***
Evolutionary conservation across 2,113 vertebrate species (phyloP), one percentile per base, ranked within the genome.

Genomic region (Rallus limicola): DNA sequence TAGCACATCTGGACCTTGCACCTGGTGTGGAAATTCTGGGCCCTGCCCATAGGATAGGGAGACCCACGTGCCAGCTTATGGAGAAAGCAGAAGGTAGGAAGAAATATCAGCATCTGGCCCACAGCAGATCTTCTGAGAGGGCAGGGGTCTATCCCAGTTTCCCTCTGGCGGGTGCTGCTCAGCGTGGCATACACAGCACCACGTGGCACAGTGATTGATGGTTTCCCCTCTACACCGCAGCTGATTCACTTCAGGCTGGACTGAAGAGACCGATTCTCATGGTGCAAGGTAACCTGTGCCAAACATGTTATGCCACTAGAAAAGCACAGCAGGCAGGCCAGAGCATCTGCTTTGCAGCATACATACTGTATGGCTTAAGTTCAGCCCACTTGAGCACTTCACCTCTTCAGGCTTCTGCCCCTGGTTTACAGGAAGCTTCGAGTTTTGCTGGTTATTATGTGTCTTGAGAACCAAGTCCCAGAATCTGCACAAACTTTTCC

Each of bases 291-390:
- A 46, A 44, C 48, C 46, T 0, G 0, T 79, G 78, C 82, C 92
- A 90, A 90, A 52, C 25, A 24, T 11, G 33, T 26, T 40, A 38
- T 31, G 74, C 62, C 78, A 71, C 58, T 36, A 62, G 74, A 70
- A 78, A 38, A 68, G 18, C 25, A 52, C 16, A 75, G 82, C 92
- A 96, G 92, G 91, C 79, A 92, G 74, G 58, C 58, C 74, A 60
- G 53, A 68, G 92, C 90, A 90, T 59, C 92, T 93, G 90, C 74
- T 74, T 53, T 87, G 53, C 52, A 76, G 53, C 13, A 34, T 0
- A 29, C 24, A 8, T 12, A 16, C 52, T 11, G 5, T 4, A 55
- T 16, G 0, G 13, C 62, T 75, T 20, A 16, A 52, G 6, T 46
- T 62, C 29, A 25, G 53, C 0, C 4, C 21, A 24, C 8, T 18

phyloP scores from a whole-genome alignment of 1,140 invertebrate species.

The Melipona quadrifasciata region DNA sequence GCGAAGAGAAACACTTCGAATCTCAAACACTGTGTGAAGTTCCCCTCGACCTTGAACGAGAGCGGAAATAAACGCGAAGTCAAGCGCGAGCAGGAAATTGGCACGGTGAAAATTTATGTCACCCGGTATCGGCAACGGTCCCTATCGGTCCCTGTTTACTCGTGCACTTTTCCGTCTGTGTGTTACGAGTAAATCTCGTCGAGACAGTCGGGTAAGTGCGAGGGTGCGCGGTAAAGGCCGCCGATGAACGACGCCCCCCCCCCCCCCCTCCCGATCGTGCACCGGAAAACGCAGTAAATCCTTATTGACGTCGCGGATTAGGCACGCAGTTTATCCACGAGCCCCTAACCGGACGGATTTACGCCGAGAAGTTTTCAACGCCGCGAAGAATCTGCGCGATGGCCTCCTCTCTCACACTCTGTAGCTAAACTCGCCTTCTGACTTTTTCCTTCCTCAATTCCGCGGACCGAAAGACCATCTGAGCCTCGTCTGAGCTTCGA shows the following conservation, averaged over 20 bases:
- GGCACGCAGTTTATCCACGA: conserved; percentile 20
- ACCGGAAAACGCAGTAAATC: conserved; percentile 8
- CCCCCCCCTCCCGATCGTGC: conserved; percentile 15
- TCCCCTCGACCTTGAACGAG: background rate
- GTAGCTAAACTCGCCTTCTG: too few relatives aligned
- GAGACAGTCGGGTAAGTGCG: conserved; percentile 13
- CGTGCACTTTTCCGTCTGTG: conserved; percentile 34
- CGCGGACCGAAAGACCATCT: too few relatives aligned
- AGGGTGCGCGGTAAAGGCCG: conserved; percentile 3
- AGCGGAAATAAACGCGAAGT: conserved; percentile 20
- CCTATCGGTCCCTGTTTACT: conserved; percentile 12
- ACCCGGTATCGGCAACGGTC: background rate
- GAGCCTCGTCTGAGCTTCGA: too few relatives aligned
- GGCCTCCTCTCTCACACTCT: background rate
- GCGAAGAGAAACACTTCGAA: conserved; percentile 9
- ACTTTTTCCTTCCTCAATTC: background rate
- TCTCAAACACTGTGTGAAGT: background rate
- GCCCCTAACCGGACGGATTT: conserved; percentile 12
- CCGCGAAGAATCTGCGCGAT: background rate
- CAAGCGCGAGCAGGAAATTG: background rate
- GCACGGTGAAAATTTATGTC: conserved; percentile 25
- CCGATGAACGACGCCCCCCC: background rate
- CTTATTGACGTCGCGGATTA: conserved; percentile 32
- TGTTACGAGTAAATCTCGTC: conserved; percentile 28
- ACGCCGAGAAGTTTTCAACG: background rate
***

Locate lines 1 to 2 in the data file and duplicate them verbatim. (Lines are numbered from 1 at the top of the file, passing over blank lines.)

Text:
Evolutionary conservation across 2,113 vertebrate species (phyloP), one percentile per base, ranked within the genome.

Genomic region (Rallus limicola): DNA sequence TAGCACATCTGGACCTTGCACCTGGTGTGGAAATTCTGGGCCCTGCCCATAGGATAGGGAGACCCACGTGCCAGCTTATGGAGAAAGCAGAAGGTAGGAAGAAATATCAGCATCTGGCCCACAGCAGATCTTCTGAGAGGGCAGGGGTCTATCCCAGTTTCCCTCTGGCGGGTGCTGCTCAGCGTGGCATACACAGCACCACGTGGCACAGTGATTGATGGTTTCCCCTCTACACCGCAGCTGATTCACTTCAGGCTGGACTGAAGAGACCGATTCTCATGGTGCAAGGTAACCTGTGCCAAACATGTTATGCCACTAGAAAAGCACAGCAGGCAGGCCAGAGCATCTGCTTTGCAGCATACATACTGTATGGCTTAAGTTCAGCCCACTTGAGCACTTCACCTCTTCAGGCTTCTGCCCCTGGTTTACAGGAAGCTTCGAGTTTTGCTGGTTATTATGTGTCTTGAGAACCAAGTCCCAGAATCTGCACAAACTTTTCC